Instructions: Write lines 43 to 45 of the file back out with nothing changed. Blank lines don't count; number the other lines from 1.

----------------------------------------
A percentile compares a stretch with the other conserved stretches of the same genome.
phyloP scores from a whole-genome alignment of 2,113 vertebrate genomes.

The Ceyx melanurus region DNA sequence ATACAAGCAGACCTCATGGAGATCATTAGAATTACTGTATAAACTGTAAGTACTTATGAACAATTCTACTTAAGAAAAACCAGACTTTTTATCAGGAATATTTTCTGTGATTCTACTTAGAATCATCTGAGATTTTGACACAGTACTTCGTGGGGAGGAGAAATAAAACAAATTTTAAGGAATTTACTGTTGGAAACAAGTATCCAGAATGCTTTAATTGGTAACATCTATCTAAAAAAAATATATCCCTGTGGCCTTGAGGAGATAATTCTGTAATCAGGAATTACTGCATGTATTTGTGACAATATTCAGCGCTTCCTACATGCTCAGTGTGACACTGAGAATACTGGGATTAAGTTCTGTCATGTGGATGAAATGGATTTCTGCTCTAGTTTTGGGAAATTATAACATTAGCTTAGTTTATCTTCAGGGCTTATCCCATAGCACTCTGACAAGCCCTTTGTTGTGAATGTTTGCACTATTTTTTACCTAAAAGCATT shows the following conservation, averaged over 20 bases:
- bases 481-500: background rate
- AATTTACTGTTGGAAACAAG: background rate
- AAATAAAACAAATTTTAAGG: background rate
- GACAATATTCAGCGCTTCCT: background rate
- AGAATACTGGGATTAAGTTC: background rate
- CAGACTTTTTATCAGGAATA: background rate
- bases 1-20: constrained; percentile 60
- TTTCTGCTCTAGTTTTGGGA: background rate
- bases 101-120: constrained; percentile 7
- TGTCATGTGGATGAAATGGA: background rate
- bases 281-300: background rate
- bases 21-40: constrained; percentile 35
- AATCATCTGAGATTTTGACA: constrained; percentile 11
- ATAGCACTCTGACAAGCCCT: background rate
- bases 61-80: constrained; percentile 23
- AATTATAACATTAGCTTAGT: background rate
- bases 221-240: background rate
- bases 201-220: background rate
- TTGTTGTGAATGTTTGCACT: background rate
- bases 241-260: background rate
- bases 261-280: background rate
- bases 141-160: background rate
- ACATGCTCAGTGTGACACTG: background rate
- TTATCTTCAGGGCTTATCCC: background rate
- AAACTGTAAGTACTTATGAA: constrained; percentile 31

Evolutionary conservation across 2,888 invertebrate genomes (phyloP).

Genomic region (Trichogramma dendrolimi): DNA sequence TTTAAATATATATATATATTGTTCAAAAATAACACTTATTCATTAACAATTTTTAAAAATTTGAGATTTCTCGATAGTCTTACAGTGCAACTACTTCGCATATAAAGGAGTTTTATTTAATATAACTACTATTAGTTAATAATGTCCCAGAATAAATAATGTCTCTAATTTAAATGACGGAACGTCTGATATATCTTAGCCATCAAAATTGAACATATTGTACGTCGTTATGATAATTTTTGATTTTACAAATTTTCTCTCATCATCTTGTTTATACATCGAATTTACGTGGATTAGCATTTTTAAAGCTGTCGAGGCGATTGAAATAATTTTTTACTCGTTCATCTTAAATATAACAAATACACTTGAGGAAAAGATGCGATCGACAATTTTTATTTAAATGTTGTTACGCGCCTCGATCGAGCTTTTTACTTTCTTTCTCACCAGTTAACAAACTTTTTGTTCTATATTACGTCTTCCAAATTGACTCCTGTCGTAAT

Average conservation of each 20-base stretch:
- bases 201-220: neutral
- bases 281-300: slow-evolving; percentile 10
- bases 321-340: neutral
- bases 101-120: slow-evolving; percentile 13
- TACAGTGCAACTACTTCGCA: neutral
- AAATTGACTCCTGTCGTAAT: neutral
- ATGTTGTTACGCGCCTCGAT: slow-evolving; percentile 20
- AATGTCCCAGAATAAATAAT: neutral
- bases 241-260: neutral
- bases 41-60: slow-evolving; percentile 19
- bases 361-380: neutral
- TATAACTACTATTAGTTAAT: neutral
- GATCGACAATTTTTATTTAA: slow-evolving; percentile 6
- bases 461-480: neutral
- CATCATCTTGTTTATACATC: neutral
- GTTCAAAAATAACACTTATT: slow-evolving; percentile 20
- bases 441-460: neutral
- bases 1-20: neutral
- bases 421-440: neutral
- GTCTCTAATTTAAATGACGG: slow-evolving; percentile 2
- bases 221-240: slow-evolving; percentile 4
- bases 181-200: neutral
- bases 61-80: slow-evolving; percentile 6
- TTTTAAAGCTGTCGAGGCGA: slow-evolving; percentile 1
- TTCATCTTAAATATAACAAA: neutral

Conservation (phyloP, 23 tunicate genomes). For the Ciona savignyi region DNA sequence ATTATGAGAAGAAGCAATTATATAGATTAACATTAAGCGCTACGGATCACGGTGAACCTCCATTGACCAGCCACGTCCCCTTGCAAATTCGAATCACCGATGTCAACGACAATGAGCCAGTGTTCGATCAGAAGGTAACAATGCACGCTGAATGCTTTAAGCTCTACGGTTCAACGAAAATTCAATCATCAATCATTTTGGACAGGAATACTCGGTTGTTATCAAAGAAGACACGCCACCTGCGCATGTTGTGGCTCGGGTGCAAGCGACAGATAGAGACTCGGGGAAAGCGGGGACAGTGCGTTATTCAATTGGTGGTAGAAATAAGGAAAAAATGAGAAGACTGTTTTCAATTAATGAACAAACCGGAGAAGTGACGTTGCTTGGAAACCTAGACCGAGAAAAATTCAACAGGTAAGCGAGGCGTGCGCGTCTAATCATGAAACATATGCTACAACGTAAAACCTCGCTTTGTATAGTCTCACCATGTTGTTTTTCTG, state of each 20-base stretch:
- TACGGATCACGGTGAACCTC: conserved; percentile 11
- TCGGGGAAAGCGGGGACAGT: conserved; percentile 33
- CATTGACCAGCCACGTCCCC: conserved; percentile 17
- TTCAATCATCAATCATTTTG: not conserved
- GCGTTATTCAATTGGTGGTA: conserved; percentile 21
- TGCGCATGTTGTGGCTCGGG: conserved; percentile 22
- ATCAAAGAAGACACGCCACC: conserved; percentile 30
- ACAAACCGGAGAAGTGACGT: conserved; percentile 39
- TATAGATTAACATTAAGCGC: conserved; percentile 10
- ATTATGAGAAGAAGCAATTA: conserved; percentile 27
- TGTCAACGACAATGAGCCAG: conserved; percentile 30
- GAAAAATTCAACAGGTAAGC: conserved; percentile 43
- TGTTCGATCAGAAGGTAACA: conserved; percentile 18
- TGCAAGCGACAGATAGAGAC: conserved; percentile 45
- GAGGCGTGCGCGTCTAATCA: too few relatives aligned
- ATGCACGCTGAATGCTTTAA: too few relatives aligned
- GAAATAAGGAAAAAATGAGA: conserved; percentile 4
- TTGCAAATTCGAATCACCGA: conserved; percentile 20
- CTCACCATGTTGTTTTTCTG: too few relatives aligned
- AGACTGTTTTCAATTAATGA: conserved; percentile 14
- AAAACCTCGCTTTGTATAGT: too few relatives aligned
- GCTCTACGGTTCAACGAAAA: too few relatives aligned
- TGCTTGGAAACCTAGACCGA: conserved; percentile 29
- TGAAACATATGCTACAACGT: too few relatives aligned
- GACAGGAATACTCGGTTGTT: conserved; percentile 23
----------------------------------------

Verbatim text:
- TATAACTACTATTAGTTAAT: neutral
- GATCGACAATTTTTATTTAA: slow-evolving; percentile 6
- bases 461-480: neutral